Japan’s New Health Food Labeling System Eases Requirements

On July 30, Japan’s Consumer Affairs Agency announced a new health food labeling system that allows businesses to make their own claims of a health food product’s healthiness. The new system, expected to be implemented this fiscal year, is a radical departure from the current “Tokuho” (Japanese acronym meaning ‘Food for Specialized Health Uses,’ or ‘FOSHU’ in English) label approval system.

Under Tokuho, the national government inspects products and approves claims of healthiness. Under the plan outlined by the Consumer Affairs Agency, businesses manufacturing and selling foods will be responsible for food labels. Labels can now include functional claims specifying body parts such as the heart and eyes, something not permitted under Tokuho. For example, companies will be able to claim that a product “relieves eye and nose problems.”

Prior to marketing a product, businesses must notify the Consumer Affairs Agency of the grounds for safety and effectiveness claims as well as quality control methods. This information, in addition to information regarding damage to health, will be made public. Businesses will also be required to display the names of functional ingredients and warnings on the product package, and labels must indicate that the claim has not received government approval.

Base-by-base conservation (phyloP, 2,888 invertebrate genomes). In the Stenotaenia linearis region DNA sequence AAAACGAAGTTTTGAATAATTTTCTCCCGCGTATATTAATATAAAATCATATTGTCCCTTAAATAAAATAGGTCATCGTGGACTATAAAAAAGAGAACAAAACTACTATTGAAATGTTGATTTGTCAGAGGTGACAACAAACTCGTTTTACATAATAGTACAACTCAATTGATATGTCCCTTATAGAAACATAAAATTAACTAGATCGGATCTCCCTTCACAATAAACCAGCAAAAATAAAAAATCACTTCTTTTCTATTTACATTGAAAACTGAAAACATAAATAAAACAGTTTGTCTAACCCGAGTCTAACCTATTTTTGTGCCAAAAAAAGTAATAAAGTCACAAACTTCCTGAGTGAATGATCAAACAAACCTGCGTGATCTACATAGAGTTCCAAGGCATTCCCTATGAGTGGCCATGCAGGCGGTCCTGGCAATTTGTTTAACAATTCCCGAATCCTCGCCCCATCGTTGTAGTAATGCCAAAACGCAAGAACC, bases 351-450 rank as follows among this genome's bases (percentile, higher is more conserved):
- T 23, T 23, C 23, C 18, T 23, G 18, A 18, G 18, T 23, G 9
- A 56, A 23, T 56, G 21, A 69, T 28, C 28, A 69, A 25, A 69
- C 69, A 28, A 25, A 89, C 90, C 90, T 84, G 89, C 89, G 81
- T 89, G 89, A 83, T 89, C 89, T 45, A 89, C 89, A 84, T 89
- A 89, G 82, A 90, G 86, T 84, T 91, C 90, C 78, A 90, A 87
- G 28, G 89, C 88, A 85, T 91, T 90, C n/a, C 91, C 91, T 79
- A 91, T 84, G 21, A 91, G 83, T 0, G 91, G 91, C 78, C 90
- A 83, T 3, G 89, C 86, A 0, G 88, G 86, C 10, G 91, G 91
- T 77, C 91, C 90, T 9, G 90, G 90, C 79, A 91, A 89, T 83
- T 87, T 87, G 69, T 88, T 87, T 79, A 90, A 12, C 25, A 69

Businesses in the food industry are welcoming the move to ease regulations on functional food claims. A spokesperson for beverage manufacturer Kirin states, “It’s a sector that is expected to grow, so we plan to keep an eye on the market.” Tsuyoshi Tatai, president of health food giant FANCL Health Science, says that the new labeling system “will contribute to the development of a health industry.”

Market research firm Intage estimates the market for health foods and supplements in 2013 at 1.05325 trillion yen with a customer base of 53.4 million. Potential market size is estimated at over 4 trillion yen.

The Consumer Affairs Agency calls the new system “an unprecedented attempt to enable anyone to check whether a label is consistent with the evidence” and holds that the requirements will ensure that products with insufficient scientific basis do not reach the market. While manufacturers and industry associations show support for the new system, some consumers are apprehensive. Housewives organization Shufuren responded to the announcement with concern, claiming that multiple labeling systems will confuse consumers and voicing the need for effective monitoring


Source: Asahi Shimbun Digital, 31 July 2014,  (Summary translation from Japanese)